We are all different. Not one person in this world is exactly identical to another human being. We have established beliefs and morals, experienced tragedy and success. We have been shaped by our education of life.
Education- the act or process of imparting or acquiring general knowledge, developing the powers of reasoning and judgment, and generally of preparing oneself or others intellectually for mature life. This is the definition that I found most fitting what I’m about to talk about.
We are never done learning. Up until the day we die, the last hour, the last minute, the last second, some new and unfamiliar idea enters your brain, allowing interpretation and initiating a reaction.
While the education system is far from flawless, its benefits are undeniable. That 8.5 x 11 piece of paper that is presented to us after four years is supposedly our only “in” with the world’s successors. That degree is said to be definitive of our futures. Whether or not I believe the truth of that statement is irrelevant because regardless of that opinion, I am still conforming to society’s educational expectations.
Of course, a college education has developed into a necessity, and slowly, the degree (pun intended) of that education has transformed. A high school diploma is nothing more than a congratulations for multitasking between school work and being judged on pretty much everything you have ever done. Enter here, the next step to achieving a higher education: college.
College has easily been the best experience of my life thus far. I’m positive that there will be other life endeavors that will trump my college years, but for now, this is it, and I would really like to take time to reflect on some of the people that truly made an impact on how I interpret the realm of education.
As you all know, I am “majoring” in communications/sports journalism (COSJ). I was lucky to have found my niche very early in life. I love to write and I’d like to think that I’m not too bad at it.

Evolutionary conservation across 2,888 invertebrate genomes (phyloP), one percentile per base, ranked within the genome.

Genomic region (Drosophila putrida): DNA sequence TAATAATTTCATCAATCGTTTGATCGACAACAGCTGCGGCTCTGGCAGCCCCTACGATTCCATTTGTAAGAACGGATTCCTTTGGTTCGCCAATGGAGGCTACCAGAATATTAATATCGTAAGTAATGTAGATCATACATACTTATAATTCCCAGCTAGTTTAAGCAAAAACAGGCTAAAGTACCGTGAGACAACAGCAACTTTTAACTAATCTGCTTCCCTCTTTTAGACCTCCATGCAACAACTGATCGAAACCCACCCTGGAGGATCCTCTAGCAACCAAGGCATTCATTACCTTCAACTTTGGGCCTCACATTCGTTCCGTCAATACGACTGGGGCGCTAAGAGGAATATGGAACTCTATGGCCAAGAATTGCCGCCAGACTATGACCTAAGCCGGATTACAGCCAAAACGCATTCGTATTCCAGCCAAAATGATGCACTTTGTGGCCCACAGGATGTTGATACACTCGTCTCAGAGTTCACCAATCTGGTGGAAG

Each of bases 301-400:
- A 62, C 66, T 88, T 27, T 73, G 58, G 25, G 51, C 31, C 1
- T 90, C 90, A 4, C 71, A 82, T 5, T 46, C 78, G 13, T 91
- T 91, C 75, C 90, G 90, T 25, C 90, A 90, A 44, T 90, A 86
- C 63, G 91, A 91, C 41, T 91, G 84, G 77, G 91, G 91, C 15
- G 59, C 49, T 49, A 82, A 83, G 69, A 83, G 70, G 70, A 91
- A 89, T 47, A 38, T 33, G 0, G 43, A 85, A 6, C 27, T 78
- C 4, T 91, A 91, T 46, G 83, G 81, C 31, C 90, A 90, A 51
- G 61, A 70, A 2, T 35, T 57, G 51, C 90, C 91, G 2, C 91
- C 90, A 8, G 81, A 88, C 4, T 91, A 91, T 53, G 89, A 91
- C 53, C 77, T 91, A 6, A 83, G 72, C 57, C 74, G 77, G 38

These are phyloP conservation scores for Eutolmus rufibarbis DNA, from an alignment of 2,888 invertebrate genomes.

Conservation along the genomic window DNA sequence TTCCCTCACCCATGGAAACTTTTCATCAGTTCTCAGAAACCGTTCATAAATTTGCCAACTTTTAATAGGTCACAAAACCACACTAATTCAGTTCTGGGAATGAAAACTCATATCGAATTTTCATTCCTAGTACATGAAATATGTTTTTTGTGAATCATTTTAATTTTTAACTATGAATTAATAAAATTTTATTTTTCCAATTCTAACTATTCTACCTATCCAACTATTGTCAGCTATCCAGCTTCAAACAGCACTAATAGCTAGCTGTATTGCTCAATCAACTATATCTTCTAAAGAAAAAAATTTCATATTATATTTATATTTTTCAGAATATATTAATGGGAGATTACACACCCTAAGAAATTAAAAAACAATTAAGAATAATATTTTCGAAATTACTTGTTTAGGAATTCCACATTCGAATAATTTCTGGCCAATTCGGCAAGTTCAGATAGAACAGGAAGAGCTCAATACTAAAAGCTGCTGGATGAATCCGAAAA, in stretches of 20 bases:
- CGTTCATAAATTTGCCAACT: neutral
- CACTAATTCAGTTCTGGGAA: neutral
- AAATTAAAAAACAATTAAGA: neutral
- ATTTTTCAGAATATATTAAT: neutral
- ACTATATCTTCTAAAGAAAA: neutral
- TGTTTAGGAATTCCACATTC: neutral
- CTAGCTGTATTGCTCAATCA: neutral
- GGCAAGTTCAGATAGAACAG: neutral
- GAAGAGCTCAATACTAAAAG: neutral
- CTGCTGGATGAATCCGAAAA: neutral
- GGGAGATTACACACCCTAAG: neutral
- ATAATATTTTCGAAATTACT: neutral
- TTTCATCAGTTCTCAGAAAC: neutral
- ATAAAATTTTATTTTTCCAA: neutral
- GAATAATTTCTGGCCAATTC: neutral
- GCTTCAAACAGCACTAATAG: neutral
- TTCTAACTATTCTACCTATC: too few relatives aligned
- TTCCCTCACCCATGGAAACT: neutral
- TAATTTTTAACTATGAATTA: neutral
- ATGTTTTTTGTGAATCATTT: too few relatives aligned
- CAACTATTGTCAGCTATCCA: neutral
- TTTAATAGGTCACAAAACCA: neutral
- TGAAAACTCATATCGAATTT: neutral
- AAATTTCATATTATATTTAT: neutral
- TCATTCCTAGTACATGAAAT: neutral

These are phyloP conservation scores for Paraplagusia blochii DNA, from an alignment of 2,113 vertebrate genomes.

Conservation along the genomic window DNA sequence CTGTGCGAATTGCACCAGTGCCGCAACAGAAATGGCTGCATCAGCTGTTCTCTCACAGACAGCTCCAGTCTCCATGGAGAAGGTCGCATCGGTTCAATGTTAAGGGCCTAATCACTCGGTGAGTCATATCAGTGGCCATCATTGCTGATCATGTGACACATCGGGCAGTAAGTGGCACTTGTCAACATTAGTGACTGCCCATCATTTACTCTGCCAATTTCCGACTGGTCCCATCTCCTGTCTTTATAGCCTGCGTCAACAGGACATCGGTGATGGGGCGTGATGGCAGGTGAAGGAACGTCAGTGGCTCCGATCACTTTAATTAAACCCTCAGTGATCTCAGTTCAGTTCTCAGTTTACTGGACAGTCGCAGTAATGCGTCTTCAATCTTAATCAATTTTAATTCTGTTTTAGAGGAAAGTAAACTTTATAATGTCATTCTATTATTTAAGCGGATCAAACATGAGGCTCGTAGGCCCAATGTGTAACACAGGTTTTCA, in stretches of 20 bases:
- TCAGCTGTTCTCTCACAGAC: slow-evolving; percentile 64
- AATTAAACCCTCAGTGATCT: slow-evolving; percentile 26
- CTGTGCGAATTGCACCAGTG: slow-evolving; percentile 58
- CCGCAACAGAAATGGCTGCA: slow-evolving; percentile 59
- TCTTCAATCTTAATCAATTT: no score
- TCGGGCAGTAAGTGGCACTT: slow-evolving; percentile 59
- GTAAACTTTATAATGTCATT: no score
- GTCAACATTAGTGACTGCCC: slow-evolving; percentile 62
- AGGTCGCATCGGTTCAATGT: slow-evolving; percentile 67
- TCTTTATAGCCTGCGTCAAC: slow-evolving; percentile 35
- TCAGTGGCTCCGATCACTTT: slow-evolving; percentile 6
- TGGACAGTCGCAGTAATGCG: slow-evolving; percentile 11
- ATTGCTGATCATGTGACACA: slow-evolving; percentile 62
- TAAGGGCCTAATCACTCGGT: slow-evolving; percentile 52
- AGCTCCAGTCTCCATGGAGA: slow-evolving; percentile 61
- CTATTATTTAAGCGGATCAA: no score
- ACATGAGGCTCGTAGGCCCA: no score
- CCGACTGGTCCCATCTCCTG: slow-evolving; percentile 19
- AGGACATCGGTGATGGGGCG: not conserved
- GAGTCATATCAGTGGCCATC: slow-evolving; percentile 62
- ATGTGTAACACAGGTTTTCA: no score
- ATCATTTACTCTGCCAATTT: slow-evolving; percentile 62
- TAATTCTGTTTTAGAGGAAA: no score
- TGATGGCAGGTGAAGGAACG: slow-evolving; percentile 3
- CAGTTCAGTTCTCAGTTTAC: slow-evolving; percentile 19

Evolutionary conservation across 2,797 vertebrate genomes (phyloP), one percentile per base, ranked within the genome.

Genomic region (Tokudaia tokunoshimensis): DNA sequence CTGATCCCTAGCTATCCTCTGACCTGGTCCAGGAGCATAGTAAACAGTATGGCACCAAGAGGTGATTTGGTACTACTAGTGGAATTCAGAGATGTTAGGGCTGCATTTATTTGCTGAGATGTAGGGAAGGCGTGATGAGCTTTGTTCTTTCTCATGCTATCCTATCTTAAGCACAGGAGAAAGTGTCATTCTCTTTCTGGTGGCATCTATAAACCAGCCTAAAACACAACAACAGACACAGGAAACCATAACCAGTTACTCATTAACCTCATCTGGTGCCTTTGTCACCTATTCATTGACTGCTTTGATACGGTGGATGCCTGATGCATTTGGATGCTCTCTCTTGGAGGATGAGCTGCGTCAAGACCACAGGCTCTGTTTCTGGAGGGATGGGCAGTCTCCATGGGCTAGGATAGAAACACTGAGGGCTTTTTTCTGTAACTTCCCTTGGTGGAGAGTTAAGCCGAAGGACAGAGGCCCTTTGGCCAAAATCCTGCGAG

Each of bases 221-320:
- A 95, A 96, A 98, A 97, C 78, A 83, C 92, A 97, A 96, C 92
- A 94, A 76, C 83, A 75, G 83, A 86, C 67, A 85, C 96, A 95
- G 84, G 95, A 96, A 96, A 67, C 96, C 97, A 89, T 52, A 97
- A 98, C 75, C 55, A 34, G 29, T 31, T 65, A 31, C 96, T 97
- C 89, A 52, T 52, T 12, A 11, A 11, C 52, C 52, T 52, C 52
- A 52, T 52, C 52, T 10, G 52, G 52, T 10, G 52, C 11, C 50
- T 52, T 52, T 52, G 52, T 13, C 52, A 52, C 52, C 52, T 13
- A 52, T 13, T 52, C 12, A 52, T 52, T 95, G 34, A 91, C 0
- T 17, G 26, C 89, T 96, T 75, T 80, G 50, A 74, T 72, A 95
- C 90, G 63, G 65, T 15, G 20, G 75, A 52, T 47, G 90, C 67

I entered this major with no knowledge of what it would be like. Each specialty field here at Springfield College has its own reputation, however, we don’t usually become aware of those reputations until we are already deeply emerged into those groups. I had no clue what to expect. But I can sincerely say that I was the most pleasantly surprised than I have ever been in my entire life.
The professors of the COSJ major are incredible people. They have a sincere desire to teach, and an even greater desire for us to learn. The difference is so exponentially important, but rarely acknowledged.
These professors see us as equals. Now, read that sentence again- These professors see us as equals. And because of that, they are some of the most respected people in my life.
It is so clear how hard they have worked to establish this unbreakable bond. The little things, to start, make a huge difference. We refer to all of our professors by their first names–the informality and familiarness of the first-name-basis is exactly what us COSJ-ers love about the program. I believe that the allowance of this sort of personal relationship invites students to learn more from the professors not only as teachers, but as people.
The relationship that COSJ student have made with these professors is astounding to me, because it truly verifies my belief of interpersonal education- the theory of one’s ability to acquire more knowledge through his or her interactions with other people than that of “traditional” classroom education.
The communications/sports journalism professors have mastered the concept of communication and there is nothing I could possibly say to expel how appreciative I am of that. To Jody Santos, Marty Dobrow and Kyle Belanger- thank you for caring about us. Thank you for allowing us to grow up in your classrooms. Thank you for giving us your whole, true selves. Thank you for teaching us new things; and know that we appreciate your yearn to learn from us as well. Thank you for giving us a voice and supporting us in everything we do. Thank you for your patience. Thank you for talking to us, not at us. Thank you for sharing your own accomplishments with us. Jody, with your documentary. Marty, with your new book. Kyle, with your radio show. Know that your achievements matter to us. We are proud of you. We are loyal to you.
You receive what you give. And these professors, who gave us all they had, will forever hold a place in our hearts. You have treated us, and continue to treat us with the utmost respect and sincerity. You deserve this recognition, and it was one of the easiest thank yous I have ever written.